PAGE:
What can you hear?  You can hear Bach preludes and inventions (no fugues—they’re not exactly beginner material), Beethoven dances and sonatinas, some easy Chopin, a host of works by Clementi and Diabelli, Albums for the Young (Schumann and Tchaikovsky), Kabalevsky’s 24 Pieces for Children, Bartok’s Mikrokosmos…you get the idea.  If you’re a piano student (or teacher) you’ll find some familiar contemporary names too, folks who write music for learners, including Vandall, Mier, Alexander, and more.

Why is this resource so cool?  Because when you’re figuring out a new piece of music, you want to hear what it sounds like.  And while you might hear your teacher play it in a lesson, you might not have a recording at home.  Or you might not have access to a teacher at all.

There are plenty of videos and recordings of the complicated stuff.  But for beginning and intermediate level works, they can be harder to find.  And sometimes, amateur recordings by amateur players are…less than optimal.  The performers’ mistakes may become yours.  Bad idea.  That’s why this particular project is a very good idea.

There are playlists on the YouTube page for multi-piece works and some repertoire books, and you can always use the page’s search function to find what’s available.

So if you’re a piano student or teacher, or if there’s a piano student in your family, check it out!

Oh, and here’s that Schubert waltz I promised you, from Sentimental Waltzes, Op. 50, No. 13.


Image attribution:  Piano keys by Truls (Own work) [GFDL ( or CC BY 3.0 (], via Wikimedia Commons,

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Free Live Webcast This Morning: Mozart!

Mozart wearing cool sunglasses

This morning at 10:45 AM EST (GMT -5) the Detroit Symphony Orchestra presents program 1 of its MozartFest.  You can watch it for free at  Here’s what you will enjoy:

MOZART Overture to The Marriage of Figaro
MOZART Oboe Concerto
MOZART Horn Concerto No. 1
MOZART Sinfonia Concertante


Discovery of New Chopin Photograph Announced

Newly discovered photograph of Chopin

The Institut Polonais in Paris has announced that a new previously unknown photograph of Frédéric Chopin has been discovered.  The photograph. which was found by Swiss physicist and Chopin enthusiast Alain Kohler in collaboration with Gilles Bencimon of Radio France Internationale, is in the possession of a private collector.  Kohler is also known for locating Chopin’s Pleyel piano.  The Institut Polonais press release (in French) can be found here.

It is stated that the newly found daguerreotype was created in the studio of Louis-Auguste Bisson in or around 1847 (Chopin died in 1849).  The photograph was compared against other known photographs and portraits to evaluate its authenticity, and the circumstantial evidence appears to support the claim.  This would be only the third known photograph of Chopin.  Another was taken by Bisson in 1849 (below, left), and this is the most widely known image.  Another image, poorer in quality, dates from around 1847 (below, right).   Questions have been raised about another photograph, a post-mortem photograph that is said to depict Chopin.

Frederic ChopinFrederic Chopin, c. 1847




Image attribution:  Newly found photograph said to be of Frédéric Chopin, assumed photographer Louis-Auguste Bisson (1847), [Public domain], via ; 1849 Chopin photograph by Louis-Auguste Bisson, [Public domain], via Wikimedia Commons,; previously known 1847 image of Chopin [Public domain], via Wikimedia Commons, .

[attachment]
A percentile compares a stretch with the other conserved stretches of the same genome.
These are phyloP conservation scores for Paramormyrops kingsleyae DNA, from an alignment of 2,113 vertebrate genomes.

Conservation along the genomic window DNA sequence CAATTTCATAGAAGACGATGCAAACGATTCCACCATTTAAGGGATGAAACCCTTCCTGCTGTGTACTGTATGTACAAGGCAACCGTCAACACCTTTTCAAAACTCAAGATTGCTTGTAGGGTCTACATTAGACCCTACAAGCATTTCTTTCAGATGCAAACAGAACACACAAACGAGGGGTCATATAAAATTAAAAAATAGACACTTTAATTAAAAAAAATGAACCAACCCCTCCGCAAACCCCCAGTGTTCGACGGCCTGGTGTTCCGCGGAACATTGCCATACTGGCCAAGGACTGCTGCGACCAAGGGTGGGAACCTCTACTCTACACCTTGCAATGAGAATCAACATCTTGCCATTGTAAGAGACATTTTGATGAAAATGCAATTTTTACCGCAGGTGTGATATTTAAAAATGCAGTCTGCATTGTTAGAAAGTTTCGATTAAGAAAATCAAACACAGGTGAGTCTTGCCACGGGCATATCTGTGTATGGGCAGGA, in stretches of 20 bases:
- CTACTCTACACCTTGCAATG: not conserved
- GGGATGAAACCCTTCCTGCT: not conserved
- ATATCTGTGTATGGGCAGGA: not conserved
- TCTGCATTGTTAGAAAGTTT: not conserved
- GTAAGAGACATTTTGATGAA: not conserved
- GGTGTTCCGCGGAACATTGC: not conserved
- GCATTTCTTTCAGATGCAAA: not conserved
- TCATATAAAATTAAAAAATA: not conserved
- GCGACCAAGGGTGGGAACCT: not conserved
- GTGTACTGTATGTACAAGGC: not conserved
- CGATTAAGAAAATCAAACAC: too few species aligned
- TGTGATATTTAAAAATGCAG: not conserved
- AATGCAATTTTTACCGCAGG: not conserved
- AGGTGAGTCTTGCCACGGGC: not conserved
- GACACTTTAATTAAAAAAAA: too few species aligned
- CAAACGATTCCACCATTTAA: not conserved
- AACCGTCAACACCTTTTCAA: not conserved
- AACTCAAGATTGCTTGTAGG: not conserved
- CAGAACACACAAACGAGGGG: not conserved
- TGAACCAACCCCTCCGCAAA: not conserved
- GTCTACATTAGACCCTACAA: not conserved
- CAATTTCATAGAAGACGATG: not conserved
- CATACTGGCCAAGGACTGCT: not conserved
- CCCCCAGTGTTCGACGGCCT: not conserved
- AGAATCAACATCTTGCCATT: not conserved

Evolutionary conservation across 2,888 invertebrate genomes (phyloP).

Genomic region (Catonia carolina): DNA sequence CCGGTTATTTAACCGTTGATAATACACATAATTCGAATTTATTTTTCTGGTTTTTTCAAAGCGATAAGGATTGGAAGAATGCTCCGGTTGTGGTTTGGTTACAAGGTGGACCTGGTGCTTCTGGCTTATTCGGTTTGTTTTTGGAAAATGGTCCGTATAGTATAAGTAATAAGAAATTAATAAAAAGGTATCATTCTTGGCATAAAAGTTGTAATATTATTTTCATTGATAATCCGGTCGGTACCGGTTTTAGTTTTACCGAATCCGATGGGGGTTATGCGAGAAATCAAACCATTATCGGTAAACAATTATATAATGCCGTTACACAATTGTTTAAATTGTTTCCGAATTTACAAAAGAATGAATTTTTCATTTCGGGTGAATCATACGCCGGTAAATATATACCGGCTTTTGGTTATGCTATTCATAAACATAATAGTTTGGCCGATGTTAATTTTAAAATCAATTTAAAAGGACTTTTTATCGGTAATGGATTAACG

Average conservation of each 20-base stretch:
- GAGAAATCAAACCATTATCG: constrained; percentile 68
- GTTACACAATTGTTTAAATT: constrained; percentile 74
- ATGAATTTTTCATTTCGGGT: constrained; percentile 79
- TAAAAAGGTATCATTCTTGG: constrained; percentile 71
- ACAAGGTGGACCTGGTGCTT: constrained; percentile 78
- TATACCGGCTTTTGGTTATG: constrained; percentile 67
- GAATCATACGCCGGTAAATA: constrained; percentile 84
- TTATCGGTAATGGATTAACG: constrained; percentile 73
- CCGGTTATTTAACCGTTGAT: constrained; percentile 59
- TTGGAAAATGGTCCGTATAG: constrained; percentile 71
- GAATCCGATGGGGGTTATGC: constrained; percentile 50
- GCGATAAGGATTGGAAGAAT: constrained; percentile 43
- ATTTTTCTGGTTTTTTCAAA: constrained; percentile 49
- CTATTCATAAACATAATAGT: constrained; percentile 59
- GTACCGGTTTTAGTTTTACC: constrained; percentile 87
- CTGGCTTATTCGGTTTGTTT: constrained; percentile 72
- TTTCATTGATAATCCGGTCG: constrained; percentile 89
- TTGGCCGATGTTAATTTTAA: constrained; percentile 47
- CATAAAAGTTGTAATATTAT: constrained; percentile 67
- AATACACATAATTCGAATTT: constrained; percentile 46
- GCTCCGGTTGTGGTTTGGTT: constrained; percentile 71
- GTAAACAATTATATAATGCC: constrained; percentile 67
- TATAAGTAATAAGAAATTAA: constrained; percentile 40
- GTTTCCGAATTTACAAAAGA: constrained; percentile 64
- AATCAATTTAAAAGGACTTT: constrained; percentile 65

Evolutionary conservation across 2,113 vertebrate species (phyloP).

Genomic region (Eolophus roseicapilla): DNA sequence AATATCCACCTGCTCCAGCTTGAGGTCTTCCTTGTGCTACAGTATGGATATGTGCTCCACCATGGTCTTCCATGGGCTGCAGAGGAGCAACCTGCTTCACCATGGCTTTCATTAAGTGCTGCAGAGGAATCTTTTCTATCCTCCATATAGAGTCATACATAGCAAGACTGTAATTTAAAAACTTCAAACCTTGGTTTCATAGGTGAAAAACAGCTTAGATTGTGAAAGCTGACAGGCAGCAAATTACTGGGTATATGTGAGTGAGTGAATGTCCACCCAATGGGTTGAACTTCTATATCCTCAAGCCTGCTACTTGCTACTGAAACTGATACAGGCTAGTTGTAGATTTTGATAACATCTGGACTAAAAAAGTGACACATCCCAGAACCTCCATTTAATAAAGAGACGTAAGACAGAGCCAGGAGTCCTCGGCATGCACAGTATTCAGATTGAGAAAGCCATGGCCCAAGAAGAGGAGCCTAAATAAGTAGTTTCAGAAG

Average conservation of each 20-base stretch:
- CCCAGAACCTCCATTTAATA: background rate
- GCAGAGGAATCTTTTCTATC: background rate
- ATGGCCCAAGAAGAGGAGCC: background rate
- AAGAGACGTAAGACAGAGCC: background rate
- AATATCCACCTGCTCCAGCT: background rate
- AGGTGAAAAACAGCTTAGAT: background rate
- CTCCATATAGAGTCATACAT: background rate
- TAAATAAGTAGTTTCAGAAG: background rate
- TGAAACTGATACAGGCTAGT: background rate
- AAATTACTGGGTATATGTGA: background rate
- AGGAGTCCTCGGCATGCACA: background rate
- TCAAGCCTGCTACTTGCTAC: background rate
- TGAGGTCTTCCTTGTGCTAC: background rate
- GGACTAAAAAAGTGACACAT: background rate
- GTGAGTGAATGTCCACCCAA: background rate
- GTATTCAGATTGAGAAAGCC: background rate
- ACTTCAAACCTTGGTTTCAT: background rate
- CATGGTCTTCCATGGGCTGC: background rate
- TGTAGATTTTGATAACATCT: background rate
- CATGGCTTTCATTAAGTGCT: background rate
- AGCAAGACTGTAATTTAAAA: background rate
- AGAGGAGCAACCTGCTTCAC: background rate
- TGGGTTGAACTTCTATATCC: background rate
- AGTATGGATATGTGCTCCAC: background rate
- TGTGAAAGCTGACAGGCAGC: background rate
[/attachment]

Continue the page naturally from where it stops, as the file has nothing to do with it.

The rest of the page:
Haiku Wednesday: Johann Nepomuk Hummel

Johann Nepomuk Hummel

Let’s all get to know
Johann Nepomuk Hummel—
Best you’ve never heard.

Piano, trumpet,
Viola, bassoon, and flute—
He composed for all.

Enjoy music from
Johann Nepomuk Hummel.
Then go spread the word.

If you don’t know Johann Nepomuk Hummel, here’s a little of what you’ve been missing.  Listen to the third movement of his Trumpet Concerto.

Wow, that’s better than caffeine!  It’s the Boston Philharmonic Youth Orchestra, and the trumpet soloist is Elmer Churampi.  I love seeing the performers smiling.  Music should be fun!

If you would like to see the entire concerto (different orchestra and soloist), you can see it here.

Hummel was a virtuoso pianist as well as a composer.  As a child, he caught the attention of Mozart, who was so impressed with his ability that he took him into his home and provided him with free lessons for two years, after which he studied with Muzio Clementi in London, and Haydn and Salieri in Vienna.  Hummel was friends with Beethoven and Schubert.  He worked with Haydn at Prince Esterházy’s court.1

Hummel was surrounded by greatness—and that perhaps is part of his anonymity problem.  A star may be bright, but you will never see it when the sun is shining.  Over time, his more stellar contemporaries got more attention, and his works were nearly forgotten.

Hummel’s music is not performed very often, and it is a pity, because he wrote some very enjoyable music.  Here is his Trio for Flute, Cello, and Piano (Op. 78).  Bassoon fan?  Here is Hummel’s Concerto for Bassoon and Orchestra.  Here is the compelling (and fast fingering-intense) Return to London for piano and orchestra (Op. 127) (oh, did I forget to mention that Carl Czerny was Hummel’s student?).  Finally, I think you will enjoy the charming Rondò brillante in B Minor for piano (Op. 109).

For a detailed account of Hummel’s life and links to videos, performances, and scores, see The Hummel Project webpage.  You can also find more of Hummel’s music on YouTube.  Those who read German may want to visit the website of the Hummel Gesellschaft Weimar.

I hope you have a Hummel-ful day!


  2. The Hummel Project webpage,


Image attribution:  Engraving of Johann Nepomuk Hummel by Pierre-Roch Vigneron, based on a portrait by Joseph Karl Stieler, 1820, [Public domain] via Wikimedia Commons, . Also viewable at .